Swift Copy-on-Write PSA: Mutating Dictionary Entries

Yesterday, the ever-insightful Tim Vermeulen pointed out a significant performance bug in some of the iOS-Developers production code. Swift's copy-on-write system usually helps efficiency by delaying the copying of structs until it's actually needed. However, as shown here, you can run into some pitfalls if you aren't vigilant of what's going on under the hood…. Continue reading

Strange Behavior with Breakpoints in Swift

While hunting down a bug in Camille (the iOS-Developers Slack bot), I ran across some interesting and unexpected behavior in the Swift debugger. Normally when you place a breakpoint on a line, you expect that line (and all those after it) to not be evaluated yet. It seems that in certain cases, this is not… Continue reading

Who’s Your Project Manager?

Every engineering team has a project manager; some have more than one. In fact, the teams who claim to have no project managers actually have the most: everyone on that team is a project manager. This isn't necessarily a bad thing. When your company is 5-10 people and you all work next to each other,… Continue reading

How Code Echoes Design

The more software I have created, the more I have considered myself "design-minded", especially with regards to user experience. It's not that I am designing software myself, but rather that I observe and place more value on design than I used to. Coincidentally, I've noticed some changes in my habits as a developer. I spend… Continue reading

Bonus Round – Spanning Sequences in Swift 3.1

Last week, some of you may have noticed that our groupByUser function used the same "test" closure twice, once for prefix(while:) and once for drop(while:). It kind of seems like these two are doing the same thing, right? We are splitting the array at a certain point; one time we want the subsequence before the… Continue reading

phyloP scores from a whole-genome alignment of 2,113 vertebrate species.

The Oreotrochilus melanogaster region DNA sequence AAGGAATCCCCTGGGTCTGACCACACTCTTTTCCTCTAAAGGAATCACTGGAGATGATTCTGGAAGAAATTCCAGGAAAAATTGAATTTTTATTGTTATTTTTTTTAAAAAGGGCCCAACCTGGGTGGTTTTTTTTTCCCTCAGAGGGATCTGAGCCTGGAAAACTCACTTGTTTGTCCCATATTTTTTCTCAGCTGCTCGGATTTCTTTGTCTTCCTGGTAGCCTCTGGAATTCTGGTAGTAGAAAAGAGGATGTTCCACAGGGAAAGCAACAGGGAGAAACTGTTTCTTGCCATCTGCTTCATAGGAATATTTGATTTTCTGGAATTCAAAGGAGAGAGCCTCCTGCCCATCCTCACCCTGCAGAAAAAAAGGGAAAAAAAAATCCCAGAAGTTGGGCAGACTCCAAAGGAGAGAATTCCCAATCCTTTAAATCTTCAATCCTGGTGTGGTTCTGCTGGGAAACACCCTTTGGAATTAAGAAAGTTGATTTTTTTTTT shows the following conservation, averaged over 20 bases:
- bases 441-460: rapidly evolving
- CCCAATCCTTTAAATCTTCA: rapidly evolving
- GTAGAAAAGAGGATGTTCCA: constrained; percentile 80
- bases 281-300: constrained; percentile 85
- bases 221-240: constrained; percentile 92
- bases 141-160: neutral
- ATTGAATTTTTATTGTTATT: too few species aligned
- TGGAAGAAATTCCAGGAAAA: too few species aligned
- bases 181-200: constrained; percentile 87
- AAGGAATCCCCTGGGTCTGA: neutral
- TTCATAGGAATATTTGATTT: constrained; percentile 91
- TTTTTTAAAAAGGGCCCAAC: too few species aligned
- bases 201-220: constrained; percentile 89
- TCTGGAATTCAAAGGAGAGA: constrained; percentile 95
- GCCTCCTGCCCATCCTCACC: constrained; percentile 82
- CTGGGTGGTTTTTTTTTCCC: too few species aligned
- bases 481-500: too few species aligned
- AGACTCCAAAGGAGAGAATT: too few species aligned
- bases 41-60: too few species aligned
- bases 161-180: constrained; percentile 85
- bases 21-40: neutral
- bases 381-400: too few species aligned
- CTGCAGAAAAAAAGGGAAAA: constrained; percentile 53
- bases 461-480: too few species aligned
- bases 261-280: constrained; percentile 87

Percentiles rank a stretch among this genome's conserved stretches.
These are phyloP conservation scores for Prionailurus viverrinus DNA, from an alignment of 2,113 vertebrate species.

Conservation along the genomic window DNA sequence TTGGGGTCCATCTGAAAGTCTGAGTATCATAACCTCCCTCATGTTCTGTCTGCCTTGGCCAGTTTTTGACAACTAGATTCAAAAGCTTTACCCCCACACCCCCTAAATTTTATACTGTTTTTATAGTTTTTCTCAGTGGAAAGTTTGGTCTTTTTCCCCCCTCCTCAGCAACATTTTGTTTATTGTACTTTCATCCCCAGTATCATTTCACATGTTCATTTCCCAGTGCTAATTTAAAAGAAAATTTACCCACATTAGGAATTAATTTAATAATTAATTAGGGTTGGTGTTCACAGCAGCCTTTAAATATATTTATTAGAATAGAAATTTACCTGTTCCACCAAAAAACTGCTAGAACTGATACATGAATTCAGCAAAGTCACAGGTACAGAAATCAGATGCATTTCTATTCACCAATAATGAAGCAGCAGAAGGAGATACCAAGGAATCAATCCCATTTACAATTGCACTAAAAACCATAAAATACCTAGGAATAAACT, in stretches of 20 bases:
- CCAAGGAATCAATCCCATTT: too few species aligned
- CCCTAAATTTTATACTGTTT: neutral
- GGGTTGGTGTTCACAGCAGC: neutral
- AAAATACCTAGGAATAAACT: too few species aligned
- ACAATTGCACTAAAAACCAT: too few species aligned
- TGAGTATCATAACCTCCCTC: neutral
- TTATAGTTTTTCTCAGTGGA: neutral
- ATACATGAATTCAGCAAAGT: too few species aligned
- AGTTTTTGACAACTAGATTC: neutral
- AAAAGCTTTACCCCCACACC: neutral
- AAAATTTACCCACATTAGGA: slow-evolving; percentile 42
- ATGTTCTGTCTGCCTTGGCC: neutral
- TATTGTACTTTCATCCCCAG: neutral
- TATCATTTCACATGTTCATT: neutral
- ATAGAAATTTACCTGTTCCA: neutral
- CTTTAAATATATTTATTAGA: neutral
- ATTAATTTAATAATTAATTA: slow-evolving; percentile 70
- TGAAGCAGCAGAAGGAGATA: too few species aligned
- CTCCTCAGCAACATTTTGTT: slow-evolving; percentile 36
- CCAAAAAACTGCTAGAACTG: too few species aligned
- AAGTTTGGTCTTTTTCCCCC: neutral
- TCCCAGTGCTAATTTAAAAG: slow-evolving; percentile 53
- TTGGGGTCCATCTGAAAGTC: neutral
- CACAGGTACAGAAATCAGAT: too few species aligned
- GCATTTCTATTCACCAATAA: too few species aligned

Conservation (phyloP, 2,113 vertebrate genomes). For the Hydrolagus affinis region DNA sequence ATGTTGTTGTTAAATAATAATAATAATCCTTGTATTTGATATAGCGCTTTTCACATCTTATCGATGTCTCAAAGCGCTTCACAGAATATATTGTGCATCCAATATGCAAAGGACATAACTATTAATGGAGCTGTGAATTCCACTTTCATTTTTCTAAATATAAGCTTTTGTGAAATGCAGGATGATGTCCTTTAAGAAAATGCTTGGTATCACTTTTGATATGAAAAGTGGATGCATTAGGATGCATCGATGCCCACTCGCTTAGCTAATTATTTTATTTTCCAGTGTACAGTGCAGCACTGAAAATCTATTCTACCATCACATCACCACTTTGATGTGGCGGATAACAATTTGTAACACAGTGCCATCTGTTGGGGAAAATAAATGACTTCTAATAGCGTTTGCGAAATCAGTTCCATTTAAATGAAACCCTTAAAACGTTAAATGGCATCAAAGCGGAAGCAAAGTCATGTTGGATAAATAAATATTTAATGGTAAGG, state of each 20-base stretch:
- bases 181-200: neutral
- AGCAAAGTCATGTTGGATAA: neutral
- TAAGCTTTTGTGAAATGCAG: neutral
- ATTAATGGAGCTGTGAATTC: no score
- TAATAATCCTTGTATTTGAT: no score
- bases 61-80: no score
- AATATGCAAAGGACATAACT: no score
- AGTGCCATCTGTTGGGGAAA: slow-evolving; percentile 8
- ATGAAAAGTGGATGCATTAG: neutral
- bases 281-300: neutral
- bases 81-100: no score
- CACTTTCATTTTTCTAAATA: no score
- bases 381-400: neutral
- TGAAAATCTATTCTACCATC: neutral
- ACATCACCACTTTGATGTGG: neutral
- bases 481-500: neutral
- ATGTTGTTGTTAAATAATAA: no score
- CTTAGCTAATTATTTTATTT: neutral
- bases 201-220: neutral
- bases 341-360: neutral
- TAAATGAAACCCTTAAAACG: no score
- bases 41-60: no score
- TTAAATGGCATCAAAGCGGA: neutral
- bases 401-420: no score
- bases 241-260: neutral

Swift 3.1 – prefix(while:) and drop(while:)

Just a hot minute too late for Swift 3.0, these two super-useful sequence methods have been implemented for Swift 3.1, and can be used right now on the development branch. Let's take a look at what we can do with these functions. Suppose you have a list of messages in the chat section of your… Continue reading

Swift and Objective-C: An Ouroboros

For the release of Swift 3, I have created an ouroboros program using Swift, and that old language dear to my heart, Objective-C. This is a program that is a type of quine: starting as a Swift program, running it will print out an Objective-C program. Running this resulting Objective-C program will print out the… Continue reading

Sneaky Reference Cycles in Swift Instance Methods

What if I told you the Swift compiler is adding strong reference cycles into your code without telling you, and laughing behind your back? Why, you might think I'm a conspiracy nut, tell your friends I'm a madman and run me out of town! Which is all well and good, but then you'll never find… Continue reading

Cow Path Conditionals

The roads of Boston are a knot of one-ways, unexpected curves, and no-left-turns. Local lore holds that they were once cow paths, and by the time road planning was needed the city decided to just use what was there. After all, they already connected all the important places. Sometimes writing code is like leading your… Continue reading

Algorithm Design Manual: Ramanujan Numbers

While reading The Algorithm Design Manual, I found a problem that seemed like a classic mathematical calculation, but had no solution in the wiki. After a decent amount of Googling, I found only two algorithms online: a O(n4) brute-force approach, and a O(n3) dynamic programming approach. For those reading the book after me, I'd like… Continue reading